Why your HR team may be behind the game

by Miklos Bolza14 Jun 2016
Female HR leaders and older HR professionals are under-represented in Singaporean HR teams, according to the latest survey by recruitment firm, Elliott Scott HR.
 
The firm’s 2016 Singapore HR Survey took information from more than 1,200 participants of which 62% were women.
 
Despite this majority, the survey found that percentages of female leaders decreased the higher up the career ladder. For instance, while 68% of junior HR staff were female, women only accounted for 55% of senior staff.
 
This figure dropped even further amongst leadership positions, Elliott Scott CEO and owner, Stuart Elliott, told HRD.
 
“In an industry full of talented women, just 27% of MD’s are female. It’s a statistic that warrants a closer look,” he said. “Diversity is something we’re championing to the business and yet we’re behind the game internally, in a field where we have far more women than men.”
 
HR was also missing out on the experience of older HR professionals. In fact, the survey found that 76% of HR practitioners were between the ages of 18 and 44. This is further compounded by the fact that only 4% were employed beyond 54 years old.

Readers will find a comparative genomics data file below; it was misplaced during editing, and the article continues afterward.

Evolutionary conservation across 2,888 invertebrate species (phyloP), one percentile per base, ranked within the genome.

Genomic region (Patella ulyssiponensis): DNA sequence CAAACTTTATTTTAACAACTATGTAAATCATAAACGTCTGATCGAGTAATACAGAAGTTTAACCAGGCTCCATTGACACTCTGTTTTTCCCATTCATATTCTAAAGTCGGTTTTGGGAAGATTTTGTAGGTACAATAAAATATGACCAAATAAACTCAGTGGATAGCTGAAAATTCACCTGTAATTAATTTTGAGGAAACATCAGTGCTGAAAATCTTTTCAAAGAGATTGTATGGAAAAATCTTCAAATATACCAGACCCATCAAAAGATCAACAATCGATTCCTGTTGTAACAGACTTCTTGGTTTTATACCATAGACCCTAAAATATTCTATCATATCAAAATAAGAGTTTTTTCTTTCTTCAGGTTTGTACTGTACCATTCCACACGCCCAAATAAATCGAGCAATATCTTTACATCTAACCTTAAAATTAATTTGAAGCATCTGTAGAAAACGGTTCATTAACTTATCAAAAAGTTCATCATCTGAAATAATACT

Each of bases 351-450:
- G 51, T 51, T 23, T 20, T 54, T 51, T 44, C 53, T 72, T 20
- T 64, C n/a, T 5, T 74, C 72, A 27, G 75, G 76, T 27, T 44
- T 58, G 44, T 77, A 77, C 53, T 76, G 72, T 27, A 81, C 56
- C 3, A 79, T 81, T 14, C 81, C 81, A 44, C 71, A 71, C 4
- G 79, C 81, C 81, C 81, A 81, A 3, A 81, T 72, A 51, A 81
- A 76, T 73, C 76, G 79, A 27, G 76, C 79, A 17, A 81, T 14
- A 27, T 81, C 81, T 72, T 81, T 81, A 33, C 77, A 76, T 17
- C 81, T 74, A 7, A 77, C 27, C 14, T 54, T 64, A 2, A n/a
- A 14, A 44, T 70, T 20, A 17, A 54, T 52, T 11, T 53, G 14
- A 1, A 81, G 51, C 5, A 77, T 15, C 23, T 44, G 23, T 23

“The key question here is whether we’re losing those with great knowledge and experience too soon or whether HR professionals of an older generation simply aren’t able to adapt enough,” Elliott said. “It’s an answer that I don’t have an answer to but with an ageing population it’s something that needs addressing.”
 
He encouraged HR to embrace knowledge and learning from outside the typical framework – either looking more broadly within the business or examining the HR initiatives and best practices in other markets.
 
“You won’t be able to translate everything to the HR market in Singapore but it will give you a greater perspective on what you do and ensure that you remain at the forefront of change.
 
“HR professionals that state that their market is ‘different’ and remain close-minded to external inspiration are always those who get left behind.”
 
Related stories:
 
Unravelling the gender equality paradox
 
Why is Singapore lagging in gender equality?
 
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